G8 Summit: Greek tragedy affects allPosted on: 24 May 2012 by Anthony Page
The leaders of the old guard of economic powers met at Camp David to try to arrest the crisis in the Eurozone. But was the out come hot air or winds of change?
The G8 met at Camp David in the US for their annual meeting at the weekend. All the leaders of the ailing western economies were there – Barack Obama, Angela Merkel, Francois Hollande, David Cameron and others! But what did all that gas achieve?
A good time was had by all and David Cameron was privileged to have a session in the gym with President Obama – isn’t it nice those boys get on so well together! They did their obligatory walk for the media showing they were all chums and working well together solving the problems of the world in 48 hours! Topics on the table were an exit strategy from Afghanistan (France wants out asap (not stupid is our Mr Hollande!) - how come we aren’t doing the same.
The main topic on the table was the great Eurozone conundrum! Behind all the smiles and handshakes (Chancellor Merkel hugged David Cameron when Chelsea won the Champions League final – I think I would have preferred to lose had I been David Cameron), I suspect the story was very different.
Barack Obama must have sat there thinking ‘How can I get all these egos on legs to face the mind boggling problems they have and agree to do something – anything!’
Hollande, the new boy on the block and someone who has never held high office before, sits with a fixed grin on his face: ‘Will they, won’t they like me and agree to a growth strategy – they all speak English and nobody told me this!’ Merkel on the other hand, and with her eye on the main chance, sits resolute and determined not to go back on her austerity plan and to bring all these naughty boys back in line – even the new boy, Hollande! This Lady is not for turning – a great turn of phrase – Merkel recently read ‘The Thatcher Years’ and sees much of Thatcher in herself. Last, but by no means least, David Cameron sits trying to think of the sound bite he will use when talking to the British press – everyone from now on will part determine his success at the next election – he can’t make a wrong step. The other countries are there to make up the numbers and watch (Italy, Canada, Japan and Russia – Putin didn’t even bother to go!).
So what was the result of all this show and bluster – zilch! The final utterances from these leaders of the free world all amounted to nothing –‘We will pursue strategies for growth!’ They might as well not met – the simple truth of the matter is not one of them has an answer to get the world out of the mess it’s in.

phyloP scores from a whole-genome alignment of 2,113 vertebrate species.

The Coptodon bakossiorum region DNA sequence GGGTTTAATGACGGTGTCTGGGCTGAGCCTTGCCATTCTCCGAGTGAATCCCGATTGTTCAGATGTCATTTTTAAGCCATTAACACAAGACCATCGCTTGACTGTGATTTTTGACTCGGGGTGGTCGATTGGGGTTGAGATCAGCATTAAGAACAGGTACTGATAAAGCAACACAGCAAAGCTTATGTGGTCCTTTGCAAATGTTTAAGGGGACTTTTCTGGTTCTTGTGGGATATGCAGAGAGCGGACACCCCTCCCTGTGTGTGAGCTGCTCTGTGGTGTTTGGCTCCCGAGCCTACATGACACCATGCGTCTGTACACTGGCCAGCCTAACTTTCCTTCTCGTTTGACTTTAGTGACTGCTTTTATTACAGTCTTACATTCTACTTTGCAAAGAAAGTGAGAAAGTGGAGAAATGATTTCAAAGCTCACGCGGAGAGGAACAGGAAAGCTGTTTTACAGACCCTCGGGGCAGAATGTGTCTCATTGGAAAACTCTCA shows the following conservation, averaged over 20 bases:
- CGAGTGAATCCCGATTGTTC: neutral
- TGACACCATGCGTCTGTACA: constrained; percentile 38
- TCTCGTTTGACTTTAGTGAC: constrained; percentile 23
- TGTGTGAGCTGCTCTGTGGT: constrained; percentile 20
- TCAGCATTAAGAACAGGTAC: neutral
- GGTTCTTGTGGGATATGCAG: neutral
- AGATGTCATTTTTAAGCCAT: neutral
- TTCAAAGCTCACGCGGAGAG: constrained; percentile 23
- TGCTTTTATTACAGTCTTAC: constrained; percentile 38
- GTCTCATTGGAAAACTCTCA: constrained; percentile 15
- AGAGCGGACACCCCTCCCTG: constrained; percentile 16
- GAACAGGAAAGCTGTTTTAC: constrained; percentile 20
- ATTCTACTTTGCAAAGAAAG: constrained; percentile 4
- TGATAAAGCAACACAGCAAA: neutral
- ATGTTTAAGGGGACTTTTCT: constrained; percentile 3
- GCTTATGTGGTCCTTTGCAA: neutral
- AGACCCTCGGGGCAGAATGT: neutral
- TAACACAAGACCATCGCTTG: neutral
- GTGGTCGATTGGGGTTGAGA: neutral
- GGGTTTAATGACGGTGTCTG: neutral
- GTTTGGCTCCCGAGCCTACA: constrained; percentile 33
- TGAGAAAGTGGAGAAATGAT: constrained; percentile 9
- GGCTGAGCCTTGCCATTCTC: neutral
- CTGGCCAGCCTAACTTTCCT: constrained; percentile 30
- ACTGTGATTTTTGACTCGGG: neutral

If there was a simple answer then it would have been done long ago. The bottom line is we have to pay back all the money that we shouldn’t have borrowed in the first place. Is any single thing to blame – yes, greed and the belief in all of us that we must always have more and have it now. The problem now is this contagion has undermined the basic confidence we all have in money and is slowing everything down to a virtual standstill in spending by businesses and consumers alike. Maybe we should do what they did in Japan in the late 80s – the government gave everybody cash to spend – something like a £1000 in Japanese Yen. They thought that everybody would spend the money and it would get things going again in the High Streets. It didn’t – people felt so insecure they put the cash in the bank for a rainy day and made things worse not better.
Last week we saw the downgrading of the Spanish banks – more will follow even those in the UK– this will further exacerbate the crisis as banks will have to pay more for funds and have less to lend. It may even precipitate some governments having to bail out banks again.
One thing is to be grateful Osborne and Cameron did what they did two years ago and cut cost – we might well have been going down the plug with the others in the Euro zone. So what happens next – not much!
I suspect we will stumble on and hope the Euro sorts itself out. Thank God we have the pound. We are going to have to take the pain over the next couple of years and hope we come out OK at the other end. I’m just glad I don’t live in France, Greece, Italy or Spain – they are really going to learn what pain is!
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